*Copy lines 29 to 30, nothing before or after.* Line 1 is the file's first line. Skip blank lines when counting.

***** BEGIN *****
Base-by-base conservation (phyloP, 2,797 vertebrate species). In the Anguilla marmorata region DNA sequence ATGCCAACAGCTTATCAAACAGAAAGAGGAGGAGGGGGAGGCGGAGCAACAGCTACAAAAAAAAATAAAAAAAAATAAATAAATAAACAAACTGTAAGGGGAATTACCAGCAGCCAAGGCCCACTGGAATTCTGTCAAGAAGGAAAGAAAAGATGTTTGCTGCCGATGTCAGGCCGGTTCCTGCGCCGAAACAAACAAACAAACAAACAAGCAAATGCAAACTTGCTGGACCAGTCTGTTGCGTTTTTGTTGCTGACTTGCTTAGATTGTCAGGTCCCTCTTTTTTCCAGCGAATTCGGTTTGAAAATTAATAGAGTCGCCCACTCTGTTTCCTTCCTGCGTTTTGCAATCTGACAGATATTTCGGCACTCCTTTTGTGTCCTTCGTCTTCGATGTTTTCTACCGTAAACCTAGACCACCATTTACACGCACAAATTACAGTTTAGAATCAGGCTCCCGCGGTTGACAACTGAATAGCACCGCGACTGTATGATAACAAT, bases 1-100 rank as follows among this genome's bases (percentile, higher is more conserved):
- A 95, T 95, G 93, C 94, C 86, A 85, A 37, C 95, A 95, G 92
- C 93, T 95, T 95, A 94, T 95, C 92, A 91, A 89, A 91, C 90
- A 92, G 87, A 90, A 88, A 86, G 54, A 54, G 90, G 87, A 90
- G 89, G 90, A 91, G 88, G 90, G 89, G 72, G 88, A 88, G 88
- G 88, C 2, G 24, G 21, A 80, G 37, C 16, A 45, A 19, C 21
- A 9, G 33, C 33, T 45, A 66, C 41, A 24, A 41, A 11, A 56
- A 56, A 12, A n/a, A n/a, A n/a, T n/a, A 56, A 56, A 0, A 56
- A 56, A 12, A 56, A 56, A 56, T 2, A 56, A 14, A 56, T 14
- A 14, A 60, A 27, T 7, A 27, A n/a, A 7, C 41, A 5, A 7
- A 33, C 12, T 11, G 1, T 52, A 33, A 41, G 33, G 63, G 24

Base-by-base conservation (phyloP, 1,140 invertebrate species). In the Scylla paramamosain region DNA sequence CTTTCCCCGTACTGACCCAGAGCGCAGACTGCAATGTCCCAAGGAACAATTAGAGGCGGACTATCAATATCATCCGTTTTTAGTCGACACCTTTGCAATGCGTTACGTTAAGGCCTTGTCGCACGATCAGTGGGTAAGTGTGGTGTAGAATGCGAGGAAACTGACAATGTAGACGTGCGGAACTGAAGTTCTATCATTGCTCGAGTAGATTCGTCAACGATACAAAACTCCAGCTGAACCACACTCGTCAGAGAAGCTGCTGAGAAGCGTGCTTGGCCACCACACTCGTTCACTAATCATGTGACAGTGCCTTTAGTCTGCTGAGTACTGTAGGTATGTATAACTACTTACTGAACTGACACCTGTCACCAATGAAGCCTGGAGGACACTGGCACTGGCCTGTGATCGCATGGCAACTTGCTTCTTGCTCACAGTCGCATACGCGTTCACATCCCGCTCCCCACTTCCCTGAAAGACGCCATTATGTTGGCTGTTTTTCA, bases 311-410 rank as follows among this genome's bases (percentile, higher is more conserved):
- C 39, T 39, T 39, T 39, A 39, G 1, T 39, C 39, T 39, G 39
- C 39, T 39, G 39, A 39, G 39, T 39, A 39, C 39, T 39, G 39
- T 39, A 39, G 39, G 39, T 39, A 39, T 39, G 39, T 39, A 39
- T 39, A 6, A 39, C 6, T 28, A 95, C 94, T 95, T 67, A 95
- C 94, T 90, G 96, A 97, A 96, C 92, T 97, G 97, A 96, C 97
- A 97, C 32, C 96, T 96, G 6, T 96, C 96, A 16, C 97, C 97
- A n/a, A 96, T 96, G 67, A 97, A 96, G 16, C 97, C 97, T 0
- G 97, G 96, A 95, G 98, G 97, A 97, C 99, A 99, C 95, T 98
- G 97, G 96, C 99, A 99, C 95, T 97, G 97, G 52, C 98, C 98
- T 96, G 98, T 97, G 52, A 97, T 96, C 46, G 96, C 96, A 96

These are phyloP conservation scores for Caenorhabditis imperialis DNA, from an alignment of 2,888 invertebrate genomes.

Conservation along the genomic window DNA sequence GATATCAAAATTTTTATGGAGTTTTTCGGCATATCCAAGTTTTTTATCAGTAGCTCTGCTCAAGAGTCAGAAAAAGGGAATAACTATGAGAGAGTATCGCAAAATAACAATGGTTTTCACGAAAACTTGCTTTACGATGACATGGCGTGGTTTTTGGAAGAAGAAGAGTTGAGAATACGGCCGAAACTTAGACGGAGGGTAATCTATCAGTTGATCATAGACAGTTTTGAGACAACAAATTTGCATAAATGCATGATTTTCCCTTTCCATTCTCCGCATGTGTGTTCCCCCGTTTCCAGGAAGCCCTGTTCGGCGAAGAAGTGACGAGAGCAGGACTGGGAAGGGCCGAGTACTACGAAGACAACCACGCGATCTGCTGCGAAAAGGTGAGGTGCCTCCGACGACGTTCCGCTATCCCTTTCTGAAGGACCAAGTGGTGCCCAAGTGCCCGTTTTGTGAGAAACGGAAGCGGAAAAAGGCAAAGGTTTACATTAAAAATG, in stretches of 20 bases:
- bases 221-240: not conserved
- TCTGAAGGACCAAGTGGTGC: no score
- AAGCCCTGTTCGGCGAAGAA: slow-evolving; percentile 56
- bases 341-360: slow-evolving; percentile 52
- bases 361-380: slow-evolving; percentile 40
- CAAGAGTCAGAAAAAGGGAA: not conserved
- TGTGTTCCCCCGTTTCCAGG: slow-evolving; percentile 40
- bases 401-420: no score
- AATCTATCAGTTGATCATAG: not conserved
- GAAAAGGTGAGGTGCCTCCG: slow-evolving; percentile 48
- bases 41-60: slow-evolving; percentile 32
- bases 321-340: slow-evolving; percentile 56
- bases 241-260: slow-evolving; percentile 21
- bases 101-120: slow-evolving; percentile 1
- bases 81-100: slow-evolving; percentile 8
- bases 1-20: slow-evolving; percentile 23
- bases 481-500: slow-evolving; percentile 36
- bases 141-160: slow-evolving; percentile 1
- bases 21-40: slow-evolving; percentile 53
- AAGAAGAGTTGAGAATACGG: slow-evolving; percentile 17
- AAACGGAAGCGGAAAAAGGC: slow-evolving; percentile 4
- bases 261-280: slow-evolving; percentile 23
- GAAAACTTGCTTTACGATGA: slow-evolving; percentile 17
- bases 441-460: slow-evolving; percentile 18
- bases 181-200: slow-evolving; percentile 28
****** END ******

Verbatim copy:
- bases 361-380: slow-evolving; percentile 40
- CAAGAGTCAGAAAAAGGGAA: not conserved